Today Members of the British Parliament will debate Hong Kong for what is likely to be the last time before Britainˇ¦s hands Hong Kong over to China at midnight 30 June 1997. Ironically, even as the democratically elected Members of the House of Commons take up the fate of Hong Kong, Chinese leaders are moving to eradicate our elected legislature and replace it with their own rubber stamp version.
As Chairman of the largest party in the current elected Legislative Council, I have travelled to London to alert Members of the House of Commons to the impending demise of democracy in Hong Kong and to tell them what devastating effects an appointed legislature, repressive laws and a restricted press will have on Hong Kong.
In December of this year, the Chinese government will set up its fully appointed so-called ˇ§provisionalˇ¨ legislature, to operate simultaneously with Hong Kongˇ¦s legitimate legislature ˇV elected in September 1995 to a four-year term. Chinaˇ¦s establishment of an appointed legislature will dash already fragile local and international confidence in Hong Kongˇ¦s future under China and is a blatant breach of the 1984 Sino-British Joint Declaration, which guarantees our legislature ˇ§shall be constituted by elections.ˇ¨
Beijingˇ¦s new unelected legislature will unravel the fabric of freedom in Hong Kong and spell the end of the rule of law in Hong Kong as we know it. Hong Kong has been told by top Chinese leaders that Beijing will not only change our legislature but also our laws. China intends to use its appointed legislature to roll-back Hong Kongˇ¦s Bill of Rights. New laws on ˇ§subversionˇ¨ will be passed and draconian colonial laws restricting freedom of the press, assembly and of expression will be resurrected. And once these repressive laws are in place, no matter how independent our judges may continue to be, they will have to apply the law as they find it. Even Hong Kongˇ¦s judiciary may thus become an instrument of injustice.
Next month, Chinaˇ¦s new legislature is slated to be chosen by a 400-member ˇ§Selection Committee,ˇ¨ itself appointed by Beijing. Chinese leaders say the earliest elections will be held is the end of 1998, leaving Hong Kong with an appointed legislature for a period of approximately two years. And of course once Beijing is allowed to move the goalposts in such a fundamental way, there can be no guarantee that Hong Kong will ever have genuine elections again.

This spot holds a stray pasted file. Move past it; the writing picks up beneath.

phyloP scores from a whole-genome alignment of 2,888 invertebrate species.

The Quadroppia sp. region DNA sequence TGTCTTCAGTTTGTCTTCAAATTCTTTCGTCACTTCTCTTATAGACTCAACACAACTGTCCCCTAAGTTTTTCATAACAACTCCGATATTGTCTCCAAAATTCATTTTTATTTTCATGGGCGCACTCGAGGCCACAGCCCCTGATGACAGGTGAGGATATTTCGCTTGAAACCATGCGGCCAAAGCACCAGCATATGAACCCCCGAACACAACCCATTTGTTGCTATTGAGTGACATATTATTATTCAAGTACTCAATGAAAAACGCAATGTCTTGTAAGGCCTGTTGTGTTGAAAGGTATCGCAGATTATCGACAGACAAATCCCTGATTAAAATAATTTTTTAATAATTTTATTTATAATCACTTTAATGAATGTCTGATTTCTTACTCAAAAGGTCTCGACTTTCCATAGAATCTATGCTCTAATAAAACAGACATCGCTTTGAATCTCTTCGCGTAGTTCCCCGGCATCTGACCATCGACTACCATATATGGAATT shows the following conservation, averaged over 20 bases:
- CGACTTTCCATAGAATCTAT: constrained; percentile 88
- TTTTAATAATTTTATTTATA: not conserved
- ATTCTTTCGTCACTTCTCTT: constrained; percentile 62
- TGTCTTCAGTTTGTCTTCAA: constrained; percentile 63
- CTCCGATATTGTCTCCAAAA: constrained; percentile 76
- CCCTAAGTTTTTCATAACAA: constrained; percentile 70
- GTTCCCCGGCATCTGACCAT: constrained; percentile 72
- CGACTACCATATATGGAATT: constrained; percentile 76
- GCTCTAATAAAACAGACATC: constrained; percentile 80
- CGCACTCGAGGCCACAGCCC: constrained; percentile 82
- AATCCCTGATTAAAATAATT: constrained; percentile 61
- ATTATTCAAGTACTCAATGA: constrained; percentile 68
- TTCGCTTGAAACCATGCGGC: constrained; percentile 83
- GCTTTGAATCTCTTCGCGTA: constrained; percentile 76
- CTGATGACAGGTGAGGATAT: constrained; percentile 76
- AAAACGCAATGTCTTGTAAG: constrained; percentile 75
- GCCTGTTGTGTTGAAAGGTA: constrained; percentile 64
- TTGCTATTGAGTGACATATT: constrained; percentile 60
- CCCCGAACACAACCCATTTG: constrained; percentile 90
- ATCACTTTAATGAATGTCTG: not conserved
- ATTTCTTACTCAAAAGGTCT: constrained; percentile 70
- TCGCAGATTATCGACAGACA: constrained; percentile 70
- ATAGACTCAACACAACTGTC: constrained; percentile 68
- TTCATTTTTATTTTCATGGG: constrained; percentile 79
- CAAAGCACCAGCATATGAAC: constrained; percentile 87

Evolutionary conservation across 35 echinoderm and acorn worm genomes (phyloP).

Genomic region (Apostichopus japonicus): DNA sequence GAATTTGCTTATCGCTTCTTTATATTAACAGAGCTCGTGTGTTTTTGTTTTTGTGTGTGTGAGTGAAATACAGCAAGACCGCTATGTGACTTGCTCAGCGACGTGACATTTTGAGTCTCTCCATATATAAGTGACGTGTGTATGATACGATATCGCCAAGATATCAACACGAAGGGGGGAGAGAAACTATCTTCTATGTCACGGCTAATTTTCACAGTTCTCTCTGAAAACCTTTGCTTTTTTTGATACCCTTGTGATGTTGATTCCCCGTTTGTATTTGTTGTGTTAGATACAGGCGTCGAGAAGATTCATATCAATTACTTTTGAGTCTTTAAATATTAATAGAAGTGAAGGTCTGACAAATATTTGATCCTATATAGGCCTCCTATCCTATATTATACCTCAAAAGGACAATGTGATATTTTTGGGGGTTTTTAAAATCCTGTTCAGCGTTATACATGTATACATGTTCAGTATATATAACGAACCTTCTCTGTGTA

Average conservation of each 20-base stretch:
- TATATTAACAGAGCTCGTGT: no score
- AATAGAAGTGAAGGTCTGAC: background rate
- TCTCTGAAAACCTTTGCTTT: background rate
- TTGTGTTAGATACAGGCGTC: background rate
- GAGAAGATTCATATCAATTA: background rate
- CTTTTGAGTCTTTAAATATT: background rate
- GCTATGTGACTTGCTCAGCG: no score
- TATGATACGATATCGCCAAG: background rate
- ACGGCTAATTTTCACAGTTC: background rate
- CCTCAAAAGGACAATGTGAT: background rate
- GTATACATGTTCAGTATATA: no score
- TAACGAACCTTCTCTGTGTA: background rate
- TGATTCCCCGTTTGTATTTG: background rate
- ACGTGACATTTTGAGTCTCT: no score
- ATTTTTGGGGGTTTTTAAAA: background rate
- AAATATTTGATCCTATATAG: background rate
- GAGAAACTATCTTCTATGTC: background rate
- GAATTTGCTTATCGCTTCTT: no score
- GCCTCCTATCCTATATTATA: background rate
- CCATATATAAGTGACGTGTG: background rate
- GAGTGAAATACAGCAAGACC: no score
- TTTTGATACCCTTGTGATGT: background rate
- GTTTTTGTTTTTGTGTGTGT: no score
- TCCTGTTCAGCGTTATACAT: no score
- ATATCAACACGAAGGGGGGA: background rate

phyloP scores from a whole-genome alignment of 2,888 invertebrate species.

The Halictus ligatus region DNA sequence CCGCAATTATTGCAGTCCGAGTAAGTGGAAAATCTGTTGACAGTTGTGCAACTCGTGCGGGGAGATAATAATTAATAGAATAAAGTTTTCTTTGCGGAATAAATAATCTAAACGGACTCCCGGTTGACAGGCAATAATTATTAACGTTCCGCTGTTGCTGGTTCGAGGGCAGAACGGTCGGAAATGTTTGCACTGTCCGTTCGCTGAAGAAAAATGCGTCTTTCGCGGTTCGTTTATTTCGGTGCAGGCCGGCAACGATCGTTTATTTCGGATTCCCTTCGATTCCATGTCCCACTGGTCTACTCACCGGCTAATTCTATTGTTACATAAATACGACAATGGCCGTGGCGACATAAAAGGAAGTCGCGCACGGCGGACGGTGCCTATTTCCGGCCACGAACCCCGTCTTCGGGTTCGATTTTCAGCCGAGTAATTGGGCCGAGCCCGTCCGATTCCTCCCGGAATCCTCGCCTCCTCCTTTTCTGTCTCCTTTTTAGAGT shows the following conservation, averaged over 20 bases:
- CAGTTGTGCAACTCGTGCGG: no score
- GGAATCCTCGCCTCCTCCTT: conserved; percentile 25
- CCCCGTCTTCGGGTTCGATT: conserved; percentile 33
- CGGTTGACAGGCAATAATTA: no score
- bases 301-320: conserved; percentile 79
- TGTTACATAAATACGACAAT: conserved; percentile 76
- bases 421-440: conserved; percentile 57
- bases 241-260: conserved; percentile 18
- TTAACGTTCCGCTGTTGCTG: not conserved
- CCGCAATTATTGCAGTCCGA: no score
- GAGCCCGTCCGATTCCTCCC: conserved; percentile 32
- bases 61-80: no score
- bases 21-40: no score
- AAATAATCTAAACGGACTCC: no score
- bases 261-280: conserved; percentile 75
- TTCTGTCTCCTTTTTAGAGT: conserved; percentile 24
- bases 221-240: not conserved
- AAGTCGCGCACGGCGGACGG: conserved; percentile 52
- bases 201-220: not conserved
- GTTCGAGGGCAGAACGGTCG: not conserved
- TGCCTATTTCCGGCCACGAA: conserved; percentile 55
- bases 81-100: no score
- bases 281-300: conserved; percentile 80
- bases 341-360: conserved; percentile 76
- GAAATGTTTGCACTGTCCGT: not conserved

With barely 200 days until the transfer of sovereignty to China, it is worth looking back and asking what went wrong? Over the past decade Hong Kongˇ¦s 6.3 million people were repeatedly assured that an elected legislature would safeguard their freedoms and way of life after the handover. During the House of Commons debate on the Joint Declaration on 5 December 1984, the then Minister responsible for Hong Kong, Mr. Richard Luce, pledged that Hong Kong would have a democratic government to protect rights, declaring: ˇ§We all fully accept that we should build up a firmly-based democratic administration in Hong Kong in the years between now and 1997.ˇ¨
Twelve years later, in March of this year in Hong Kong, Prime Minister John Major asserted: ˇ§ˇKif there were any suggestion of a breach of the Joint Declaration, we would have a duty to pursue every legal and other avenue available to us.ˇ¨ The Prime Minister concluded: ˇ§Hong Kong will never have to walk alone.ˇ¨
But now that Britain is confronted with an outright violation of the Joint Declaration, the British government is conspicuously silent, perhaps wishing not to impair Britainˇ¦s important trade relationship with China.
Hong Kongˇ¦s British Governor Chris Patten will say only that an appointed legislature is ˇ§a hypothetical institutionˇ¨ ˇV a preposterous position in light of the fact that China is already in the process of setting it up. And although a second legislature violates Hong Kongˇ¦s present constitution, the British administration in Hong Kong is making no preparations to fight it in Hong Kongˇ¦s courts. In short, China is being given no disincentives whatsoever to do away with Hong Kongˇ¦s elected institutions.
What can be done to help Hong Kong now?
The Joint Declaration does not end on 1 July 1997 and Britain clearly has a great deal more leverage before the transfer of sovereignty than after. We believe Chinaˇ¦s bottom line on abolishing the sitting elected legislature can change ˇV but only if China is pushed to do so. And right now, few people are pushing.
It cannot continue to be British Government policy that no matter the degree to which China breaches the Joint Declaration or threatens Hong Kong people, that the British government will do and say nothing. For though some may see this to be in Britainˇ¦s interest, it is manifestly not in Hong Kongˇ¦s.
At the very least, the British Government has an obligation to warn China and tell the world ˇV before it is too late ˇV of the great damage that will be done to Hong Kong if Chinese leaders follow through with their plans. But if Britain continues not to do so, Beijing and the rest of the international community will certainly interpret this thunderous silence as tacit consent.
Hong Kong people know that this is our last ditch battle to save our elected institutions and protect our freedoms. I am hopeful that even if the British government refuses to warn Beijing not to sweep away our legislature in Hong Kong, individual British MPs will have the courage, conscience and conviction to do so in todayˇ¦s debate.
Hong Kong should not have to walk alone.